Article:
Polynesian objects from early European exploration, £19.99
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Investigating a dagger sheath through conservation
Modern scientific techniques like X-radiography allow more to be learned from ancient artefacts than was previously possible. Many of us have had X-rays taken of our chests, broken bones or teeth. X-radiography is a common but valuable tool for the doctor or dentist, and for the conservator too.
Most archaeological metalwork is heavily encrusted with corrosion when it is found. This can be quite bulky, hiding the true size and shape of the object. Sometimes it might not even be clear what the object is. Any decoration is hidden as well, as it was on this iron plate from a Roman dagger sheath. All ancient metals except gold can corrode in this way, but iron is particularly susceptible. The corrosion can expand into a mass of thick rust, with laminations, pits and pustules. The artefact can never regain its original form, but X-rays can tell us what that form was.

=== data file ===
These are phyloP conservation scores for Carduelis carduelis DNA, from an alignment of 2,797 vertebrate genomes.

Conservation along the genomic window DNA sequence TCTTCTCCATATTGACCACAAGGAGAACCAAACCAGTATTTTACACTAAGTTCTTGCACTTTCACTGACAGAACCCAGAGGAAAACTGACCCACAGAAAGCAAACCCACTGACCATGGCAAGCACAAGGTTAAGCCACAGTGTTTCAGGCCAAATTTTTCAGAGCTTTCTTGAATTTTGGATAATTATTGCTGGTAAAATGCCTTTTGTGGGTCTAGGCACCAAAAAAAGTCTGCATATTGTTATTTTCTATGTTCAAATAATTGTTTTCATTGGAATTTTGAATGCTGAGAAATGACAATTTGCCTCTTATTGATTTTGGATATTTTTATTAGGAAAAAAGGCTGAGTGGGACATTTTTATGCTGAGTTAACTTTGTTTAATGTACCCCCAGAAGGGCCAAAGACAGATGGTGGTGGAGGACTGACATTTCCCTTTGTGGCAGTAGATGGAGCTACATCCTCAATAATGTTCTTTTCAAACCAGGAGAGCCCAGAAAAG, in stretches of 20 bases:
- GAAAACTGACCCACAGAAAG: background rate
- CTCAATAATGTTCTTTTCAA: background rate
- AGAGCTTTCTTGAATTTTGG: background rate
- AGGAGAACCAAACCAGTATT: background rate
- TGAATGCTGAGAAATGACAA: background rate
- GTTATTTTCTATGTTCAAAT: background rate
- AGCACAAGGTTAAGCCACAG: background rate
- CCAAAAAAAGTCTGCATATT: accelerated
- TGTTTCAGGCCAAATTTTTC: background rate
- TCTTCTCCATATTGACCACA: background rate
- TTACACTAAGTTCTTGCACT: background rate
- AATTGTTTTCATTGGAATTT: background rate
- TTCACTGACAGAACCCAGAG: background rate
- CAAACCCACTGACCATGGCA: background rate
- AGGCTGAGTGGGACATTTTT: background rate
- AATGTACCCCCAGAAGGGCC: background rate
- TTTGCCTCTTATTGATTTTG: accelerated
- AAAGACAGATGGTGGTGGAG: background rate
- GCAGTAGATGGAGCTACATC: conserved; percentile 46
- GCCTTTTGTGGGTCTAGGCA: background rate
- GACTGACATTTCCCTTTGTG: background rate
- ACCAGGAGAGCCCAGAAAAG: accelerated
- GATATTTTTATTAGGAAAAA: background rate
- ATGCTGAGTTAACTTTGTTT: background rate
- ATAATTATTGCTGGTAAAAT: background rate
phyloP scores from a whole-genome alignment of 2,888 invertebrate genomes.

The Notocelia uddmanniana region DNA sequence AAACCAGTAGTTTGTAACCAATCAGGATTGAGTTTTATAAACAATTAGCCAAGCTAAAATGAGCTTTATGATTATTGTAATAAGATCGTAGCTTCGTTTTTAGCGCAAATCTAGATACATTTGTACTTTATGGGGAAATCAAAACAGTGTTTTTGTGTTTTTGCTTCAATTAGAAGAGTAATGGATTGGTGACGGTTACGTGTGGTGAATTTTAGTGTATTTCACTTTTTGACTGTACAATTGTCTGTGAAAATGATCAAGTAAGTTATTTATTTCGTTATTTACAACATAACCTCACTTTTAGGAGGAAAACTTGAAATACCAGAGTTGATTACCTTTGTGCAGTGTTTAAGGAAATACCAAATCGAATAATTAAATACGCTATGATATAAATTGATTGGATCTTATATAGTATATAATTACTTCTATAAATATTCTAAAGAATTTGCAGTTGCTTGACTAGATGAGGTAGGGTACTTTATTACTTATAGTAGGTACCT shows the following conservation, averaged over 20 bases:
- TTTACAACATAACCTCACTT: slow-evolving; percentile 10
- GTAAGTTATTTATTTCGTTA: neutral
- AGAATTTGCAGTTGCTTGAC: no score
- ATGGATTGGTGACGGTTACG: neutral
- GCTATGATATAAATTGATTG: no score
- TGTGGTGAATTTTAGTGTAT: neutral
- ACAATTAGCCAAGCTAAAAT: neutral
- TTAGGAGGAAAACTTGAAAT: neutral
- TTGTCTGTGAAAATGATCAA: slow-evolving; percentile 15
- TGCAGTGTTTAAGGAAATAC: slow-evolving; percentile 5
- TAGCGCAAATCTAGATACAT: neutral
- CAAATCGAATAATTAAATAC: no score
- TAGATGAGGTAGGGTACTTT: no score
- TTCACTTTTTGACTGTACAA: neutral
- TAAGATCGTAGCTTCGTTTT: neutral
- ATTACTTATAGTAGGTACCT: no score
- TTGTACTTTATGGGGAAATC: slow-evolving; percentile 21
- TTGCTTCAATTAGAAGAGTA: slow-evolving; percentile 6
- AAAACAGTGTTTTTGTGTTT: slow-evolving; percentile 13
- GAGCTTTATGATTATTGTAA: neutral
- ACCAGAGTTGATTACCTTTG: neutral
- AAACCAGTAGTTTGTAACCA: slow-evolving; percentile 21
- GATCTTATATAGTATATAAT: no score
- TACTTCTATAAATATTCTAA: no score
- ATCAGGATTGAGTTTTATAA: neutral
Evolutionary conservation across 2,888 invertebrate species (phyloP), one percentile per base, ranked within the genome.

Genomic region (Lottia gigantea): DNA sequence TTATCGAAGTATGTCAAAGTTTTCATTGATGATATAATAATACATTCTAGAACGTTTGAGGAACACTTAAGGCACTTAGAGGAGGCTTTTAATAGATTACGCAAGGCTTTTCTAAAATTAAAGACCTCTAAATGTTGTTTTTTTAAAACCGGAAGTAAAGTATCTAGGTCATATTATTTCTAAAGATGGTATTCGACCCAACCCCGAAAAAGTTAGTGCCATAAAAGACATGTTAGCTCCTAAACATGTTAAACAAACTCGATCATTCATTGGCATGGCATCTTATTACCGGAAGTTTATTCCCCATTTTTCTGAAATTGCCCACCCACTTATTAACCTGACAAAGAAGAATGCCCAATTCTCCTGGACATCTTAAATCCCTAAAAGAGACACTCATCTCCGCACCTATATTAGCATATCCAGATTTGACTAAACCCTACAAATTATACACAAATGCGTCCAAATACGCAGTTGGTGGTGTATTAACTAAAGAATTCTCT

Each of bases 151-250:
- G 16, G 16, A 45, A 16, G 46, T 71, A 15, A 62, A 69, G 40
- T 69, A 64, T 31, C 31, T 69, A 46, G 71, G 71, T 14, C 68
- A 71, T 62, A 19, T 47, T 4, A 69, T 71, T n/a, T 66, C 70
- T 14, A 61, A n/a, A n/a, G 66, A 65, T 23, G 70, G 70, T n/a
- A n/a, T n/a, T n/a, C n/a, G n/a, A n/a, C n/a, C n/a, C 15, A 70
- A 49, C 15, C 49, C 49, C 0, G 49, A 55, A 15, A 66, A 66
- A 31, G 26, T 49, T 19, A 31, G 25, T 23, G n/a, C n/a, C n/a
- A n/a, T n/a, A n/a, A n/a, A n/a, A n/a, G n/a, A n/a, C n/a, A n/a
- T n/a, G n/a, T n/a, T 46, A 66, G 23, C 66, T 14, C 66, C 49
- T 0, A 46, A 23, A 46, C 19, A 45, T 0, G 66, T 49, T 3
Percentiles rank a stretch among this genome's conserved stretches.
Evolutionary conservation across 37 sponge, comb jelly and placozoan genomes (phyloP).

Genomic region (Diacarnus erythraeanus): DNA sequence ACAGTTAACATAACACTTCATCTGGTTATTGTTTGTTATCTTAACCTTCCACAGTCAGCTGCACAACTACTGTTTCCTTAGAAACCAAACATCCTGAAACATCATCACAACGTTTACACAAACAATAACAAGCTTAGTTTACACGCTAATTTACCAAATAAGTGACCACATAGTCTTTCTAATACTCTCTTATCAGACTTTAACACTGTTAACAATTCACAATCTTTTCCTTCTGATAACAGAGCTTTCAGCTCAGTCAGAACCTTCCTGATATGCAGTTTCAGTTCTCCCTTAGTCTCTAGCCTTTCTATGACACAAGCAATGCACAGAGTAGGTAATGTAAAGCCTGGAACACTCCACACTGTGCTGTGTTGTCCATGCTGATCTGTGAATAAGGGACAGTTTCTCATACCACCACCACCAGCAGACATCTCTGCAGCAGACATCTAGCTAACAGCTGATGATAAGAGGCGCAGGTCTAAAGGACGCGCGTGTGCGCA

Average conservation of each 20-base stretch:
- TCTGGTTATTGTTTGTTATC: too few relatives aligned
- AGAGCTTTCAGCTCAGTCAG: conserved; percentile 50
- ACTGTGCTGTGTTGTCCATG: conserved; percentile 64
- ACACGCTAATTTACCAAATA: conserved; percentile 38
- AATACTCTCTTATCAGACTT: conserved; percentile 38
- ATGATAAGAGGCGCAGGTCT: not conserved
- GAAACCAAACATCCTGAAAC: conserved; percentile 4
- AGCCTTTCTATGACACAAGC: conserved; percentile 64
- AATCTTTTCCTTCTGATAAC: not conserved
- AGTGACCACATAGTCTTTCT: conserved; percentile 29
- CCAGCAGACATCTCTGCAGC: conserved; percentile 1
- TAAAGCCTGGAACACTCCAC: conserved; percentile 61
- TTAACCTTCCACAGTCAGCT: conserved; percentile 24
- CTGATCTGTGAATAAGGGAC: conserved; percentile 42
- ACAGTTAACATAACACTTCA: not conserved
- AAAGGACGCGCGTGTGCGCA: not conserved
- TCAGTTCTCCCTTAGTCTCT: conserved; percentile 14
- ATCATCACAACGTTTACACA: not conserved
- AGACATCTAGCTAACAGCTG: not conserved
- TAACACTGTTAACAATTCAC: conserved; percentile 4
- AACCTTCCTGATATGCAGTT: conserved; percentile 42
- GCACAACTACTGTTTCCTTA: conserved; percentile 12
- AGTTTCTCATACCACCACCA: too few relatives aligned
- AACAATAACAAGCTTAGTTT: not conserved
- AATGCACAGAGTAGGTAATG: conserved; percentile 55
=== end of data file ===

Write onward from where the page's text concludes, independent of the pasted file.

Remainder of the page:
The dagger sheath, from Hod Hill in Dorset, was heavily corroded. We could see what it was, but in order to know more, it was X-rayed. Twelve rivet-holes for securing it to a belt were revealed. The X-rays also showed decoration in a geometric pattern: well worth the lengthy and painstaking work of removing the overlying corrosion. Using hand-tools under a microscope investigative cleaning revealed the decoration as an inlay of brass metal strips. Some of the 'petals' on the rosettes also had remnants of yellow enamel inlay. The design would have stood out brightly in colours of gold and yellow, on a silvery or dark background.